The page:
Dyscourse is a survival adventure video game developed and published by Owlchemy Labs. The player takes on the role of Rita, a barista stuck on a desert island after a plane crash. The game was funded by a Kickstarter campaign and takes 60 to 80 minutes to complete. Dyscourse was released on March 25, 2015 for Windows, OS X, and Linux platforms. It received average reviews from video game critics.
Dyscourse is a survival adventure video game. There are six characters in the game. Rita, an art graduate working as a barista and the games protagonist; Steve, a pessimist; Teddy, a conspiracy theorist; Garret, a gamer; and George and Jolene, a couple with marital problems. The game is set on a desert island with the six characters being the only survivors of a plane crash. The leadership of the group falls to Rita, allowing the player to make decisions about the group's actions. The choices have effects on the other survivors, including potentially triggering events that lead to their death. The game has numerous potential outcomes depending on the choices made by player, in which all, some, or none of the survivors are rescued by the end of the game. The player is encouraged to replay the game to make different decisions and in turn to obtain alternate endings.
A "memory marker" system is also used, which allows Rita or the other survivors to revisit areas without the need of a map. After completing the game for the first time, the player unlocks the "Day Rewind" feature, which allows players to go back to the beginning of the day.
An additional mode in the game, Indie Island, was later added as downloadable content. This mode offers a similar scenario to the main game. The player controls Emily Park, a game developer on her way to the Game Developers Conference for the first time. The plane on which she is traveling crashes on a desert island with ten indie developers, including Tim Schafer, Edmund McMillen, and Robin Hunicke, who have twelve hours to get off the island before they miss the conference.
The game was developed by Owlchemy Labs. The developer's previous works included 2011's Snuggle Truck and 2012's Jack Lumber. Dyscourse was first conceived at an "IndieCabin" retreat with Owlchemy Labs founder Alex Schwartz, CTO Devin Reimer, and artist Carrie Witt. A Kickstarter campaign was launched on November 6, 2013 with a minimum funding goal of $40,000. The Kickstarter ended on December 6 successfully, raising $44,134 from 1,816 backers. The developer described the game as "Lord of the Flies plus a choose-your-own-adventure book, with a dash of Lost, and a sprinkle of The Walking Dead (minus the zombies), crafted with the humour and style Owlchemy Labs is known for." In addition to The Walking Dead, the game's influences include the tabletop role-playing game Werewolf: The Apocalypse and the video game The Oregon Trail. Taking between 60 and 80 minutes to complete, the game contains about 80,000 words of text, with a typical playthrough seeing around fifteen percent of these.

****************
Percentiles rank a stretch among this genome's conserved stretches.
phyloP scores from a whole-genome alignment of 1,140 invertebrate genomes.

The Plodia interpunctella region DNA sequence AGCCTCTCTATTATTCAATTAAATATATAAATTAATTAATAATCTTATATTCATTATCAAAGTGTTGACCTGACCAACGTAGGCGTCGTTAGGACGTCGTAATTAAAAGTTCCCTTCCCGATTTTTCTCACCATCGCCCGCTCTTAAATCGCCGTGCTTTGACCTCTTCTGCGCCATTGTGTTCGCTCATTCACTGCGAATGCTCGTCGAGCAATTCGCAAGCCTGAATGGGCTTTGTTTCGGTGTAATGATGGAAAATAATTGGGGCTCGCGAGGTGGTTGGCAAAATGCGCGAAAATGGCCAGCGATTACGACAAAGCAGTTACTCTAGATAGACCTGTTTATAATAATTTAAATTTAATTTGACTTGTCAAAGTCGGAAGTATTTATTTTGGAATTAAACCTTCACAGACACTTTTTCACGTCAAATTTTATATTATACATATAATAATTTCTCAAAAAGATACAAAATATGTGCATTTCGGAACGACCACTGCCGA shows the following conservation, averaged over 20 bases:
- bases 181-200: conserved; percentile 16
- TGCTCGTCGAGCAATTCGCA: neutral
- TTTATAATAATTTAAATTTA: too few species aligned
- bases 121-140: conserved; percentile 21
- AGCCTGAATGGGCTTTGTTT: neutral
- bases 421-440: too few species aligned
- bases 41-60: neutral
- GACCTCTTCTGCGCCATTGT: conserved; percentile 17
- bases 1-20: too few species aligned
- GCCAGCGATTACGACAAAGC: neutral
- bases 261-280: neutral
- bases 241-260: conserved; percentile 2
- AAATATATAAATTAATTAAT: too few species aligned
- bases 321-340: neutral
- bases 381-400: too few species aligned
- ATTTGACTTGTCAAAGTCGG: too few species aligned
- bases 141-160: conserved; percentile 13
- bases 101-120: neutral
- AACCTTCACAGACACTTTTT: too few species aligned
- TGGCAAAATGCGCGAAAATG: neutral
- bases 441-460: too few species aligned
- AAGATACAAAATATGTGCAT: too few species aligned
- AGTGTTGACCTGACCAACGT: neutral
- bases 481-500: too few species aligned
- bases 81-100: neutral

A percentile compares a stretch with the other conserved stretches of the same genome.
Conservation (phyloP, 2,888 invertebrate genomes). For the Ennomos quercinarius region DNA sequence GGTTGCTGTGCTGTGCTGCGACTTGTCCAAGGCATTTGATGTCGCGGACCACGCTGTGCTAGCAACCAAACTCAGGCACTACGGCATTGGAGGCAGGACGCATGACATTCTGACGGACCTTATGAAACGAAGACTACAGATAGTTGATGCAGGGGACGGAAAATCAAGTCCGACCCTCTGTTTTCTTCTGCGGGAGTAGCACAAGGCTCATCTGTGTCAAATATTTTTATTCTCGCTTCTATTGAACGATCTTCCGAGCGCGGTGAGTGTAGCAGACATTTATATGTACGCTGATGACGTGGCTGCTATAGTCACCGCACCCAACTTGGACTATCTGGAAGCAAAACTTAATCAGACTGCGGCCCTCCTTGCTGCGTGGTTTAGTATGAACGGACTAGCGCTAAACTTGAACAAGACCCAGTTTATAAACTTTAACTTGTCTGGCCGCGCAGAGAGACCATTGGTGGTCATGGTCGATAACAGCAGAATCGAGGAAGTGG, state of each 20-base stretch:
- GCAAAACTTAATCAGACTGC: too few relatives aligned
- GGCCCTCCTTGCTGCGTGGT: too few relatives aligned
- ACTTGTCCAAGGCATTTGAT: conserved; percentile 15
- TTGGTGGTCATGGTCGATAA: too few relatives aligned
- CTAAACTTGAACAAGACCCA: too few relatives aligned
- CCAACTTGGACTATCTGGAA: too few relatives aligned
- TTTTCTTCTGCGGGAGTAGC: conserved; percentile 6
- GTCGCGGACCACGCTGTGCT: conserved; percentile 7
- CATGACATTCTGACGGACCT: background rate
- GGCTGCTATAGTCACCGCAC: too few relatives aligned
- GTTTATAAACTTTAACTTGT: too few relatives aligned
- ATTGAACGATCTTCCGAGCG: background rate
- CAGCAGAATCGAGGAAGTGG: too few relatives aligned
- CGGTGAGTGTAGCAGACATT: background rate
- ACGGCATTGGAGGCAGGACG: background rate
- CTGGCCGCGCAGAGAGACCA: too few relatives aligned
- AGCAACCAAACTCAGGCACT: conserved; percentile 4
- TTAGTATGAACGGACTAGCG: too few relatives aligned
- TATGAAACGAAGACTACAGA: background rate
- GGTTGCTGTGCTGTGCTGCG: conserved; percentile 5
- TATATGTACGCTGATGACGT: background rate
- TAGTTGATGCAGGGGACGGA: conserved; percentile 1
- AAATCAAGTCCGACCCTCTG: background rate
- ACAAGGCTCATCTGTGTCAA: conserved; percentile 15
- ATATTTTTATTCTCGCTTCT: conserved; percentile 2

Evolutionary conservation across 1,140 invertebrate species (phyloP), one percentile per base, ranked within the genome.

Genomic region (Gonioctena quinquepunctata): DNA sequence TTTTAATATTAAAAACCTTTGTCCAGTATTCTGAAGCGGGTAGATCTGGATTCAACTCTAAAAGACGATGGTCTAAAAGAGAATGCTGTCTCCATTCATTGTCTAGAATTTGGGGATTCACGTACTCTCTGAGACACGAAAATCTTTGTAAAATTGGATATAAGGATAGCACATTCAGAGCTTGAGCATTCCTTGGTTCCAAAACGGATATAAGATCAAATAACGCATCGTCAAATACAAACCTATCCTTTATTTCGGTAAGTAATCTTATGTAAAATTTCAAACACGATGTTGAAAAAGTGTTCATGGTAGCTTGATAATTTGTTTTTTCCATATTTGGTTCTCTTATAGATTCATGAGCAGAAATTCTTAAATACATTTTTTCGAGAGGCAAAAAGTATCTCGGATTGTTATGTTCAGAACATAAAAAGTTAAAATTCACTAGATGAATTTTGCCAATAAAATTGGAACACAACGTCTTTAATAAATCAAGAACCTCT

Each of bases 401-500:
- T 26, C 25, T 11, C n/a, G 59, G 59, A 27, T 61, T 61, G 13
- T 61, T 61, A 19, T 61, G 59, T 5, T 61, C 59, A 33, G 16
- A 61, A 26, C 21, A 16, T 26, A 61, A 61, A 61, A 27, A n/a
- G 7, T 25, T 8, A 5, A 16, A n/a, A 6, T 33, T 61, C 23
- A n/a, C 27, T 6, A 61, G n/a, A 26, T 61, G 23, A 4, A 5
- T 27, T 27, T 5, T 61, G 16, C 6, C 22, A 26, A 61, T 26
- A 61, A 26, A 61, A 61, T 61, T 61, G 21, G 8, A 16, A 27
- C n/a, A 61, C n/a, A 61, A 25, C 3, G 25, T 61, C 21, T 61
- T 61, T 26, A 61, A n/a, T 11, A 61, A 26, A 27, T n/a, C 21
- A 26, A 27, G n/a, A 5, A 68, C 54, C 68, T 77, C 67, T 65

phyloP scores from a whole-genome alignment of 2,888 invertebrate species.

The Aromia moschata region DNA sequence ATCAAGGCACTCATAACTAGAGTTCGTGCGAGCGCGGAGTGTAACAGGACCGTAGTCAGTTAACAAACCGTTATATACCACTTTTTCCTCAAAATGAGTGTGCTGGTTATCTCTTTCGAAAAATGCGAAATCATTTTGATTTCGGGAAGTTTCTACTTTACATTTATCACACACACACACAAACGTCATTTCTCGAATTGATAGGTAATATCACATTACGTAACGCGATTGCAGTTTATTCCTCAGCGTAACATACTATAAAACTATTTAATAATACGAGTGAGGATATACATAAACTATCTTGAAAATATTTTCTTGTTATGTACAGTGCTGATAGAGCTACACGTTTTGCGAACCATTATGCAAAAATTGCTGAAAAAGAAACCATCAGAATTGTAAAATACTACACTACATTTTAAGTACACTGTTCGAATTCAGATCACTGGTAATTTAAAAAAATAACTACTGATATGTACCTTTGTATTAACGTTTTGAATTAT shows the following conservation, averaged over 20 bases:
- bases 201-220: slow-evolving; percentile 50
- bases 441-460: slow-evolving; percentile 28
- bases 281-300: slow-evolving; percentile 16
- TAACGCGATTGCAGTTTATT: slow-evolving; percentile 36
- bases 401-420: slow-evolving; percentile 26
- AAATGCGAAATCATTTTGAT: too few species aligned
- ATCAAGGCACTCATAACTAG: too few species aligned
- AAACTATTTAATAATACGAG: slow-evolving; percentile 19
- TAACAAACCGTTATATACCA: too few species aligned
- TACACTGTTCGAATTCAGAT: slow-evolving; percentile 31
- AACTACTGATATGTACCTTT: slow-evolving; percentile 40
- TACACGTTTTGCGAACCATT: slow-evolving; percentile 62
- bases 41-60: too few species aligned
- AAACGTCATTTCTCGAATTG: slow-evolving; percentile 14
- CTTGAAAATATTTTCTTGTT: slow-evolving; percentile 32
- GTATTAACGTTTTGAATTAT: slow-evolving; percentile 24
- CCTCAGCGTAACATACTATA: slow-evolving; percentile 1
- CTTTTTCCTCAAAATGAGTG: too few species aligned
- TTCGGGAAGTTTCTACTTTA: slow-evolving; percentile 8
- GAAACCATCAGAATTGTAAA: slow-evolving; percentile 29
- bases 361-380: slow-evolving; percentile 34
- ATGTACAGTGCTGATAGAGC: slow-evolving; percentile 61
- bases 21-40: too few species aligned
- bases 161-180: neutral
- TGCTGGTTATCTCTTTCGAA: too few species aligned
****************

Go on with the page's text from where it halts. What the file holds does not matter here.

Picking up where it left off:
Dyscourse was released to Steam on March 25, 2015. To promote the game, Owlchemy Labs hid thumb drives containing Steam keys for the game all over the United States. One hundred of the keys were hidden in a tree on Hawaii 2, an island in Maine that was bought by the producers of card game Cards Against Humanity. After its release, the monthly service IndieBox offered a limited physical edition of the game with Dyscourse: Limited Edition. The collection included Steam key for the game, a DRM-free version on a thumb drive, and the game's soundtrack.
After the game's release, Schwartz told GamesIndustry.biz that Dyscourse would be Owlchemy Labs' last game made "for 2D monitors", with future titles being made for virtual reality.
Dyscourse received "mixed or average reviews", according to video game review score aggregator Metacritic. Destructoid's Darren Nakamura found the game's brevity to be warranted. Don Saas, writing for GameSpot, praised the game's writing and its "storybook visuals". Steven "Bajo" O'Donnell and Stephanie "Hex" Bendixsen from the Australian television gaming program Good Game both gave the title three and a half stars, with the final rating being a seven out of ten.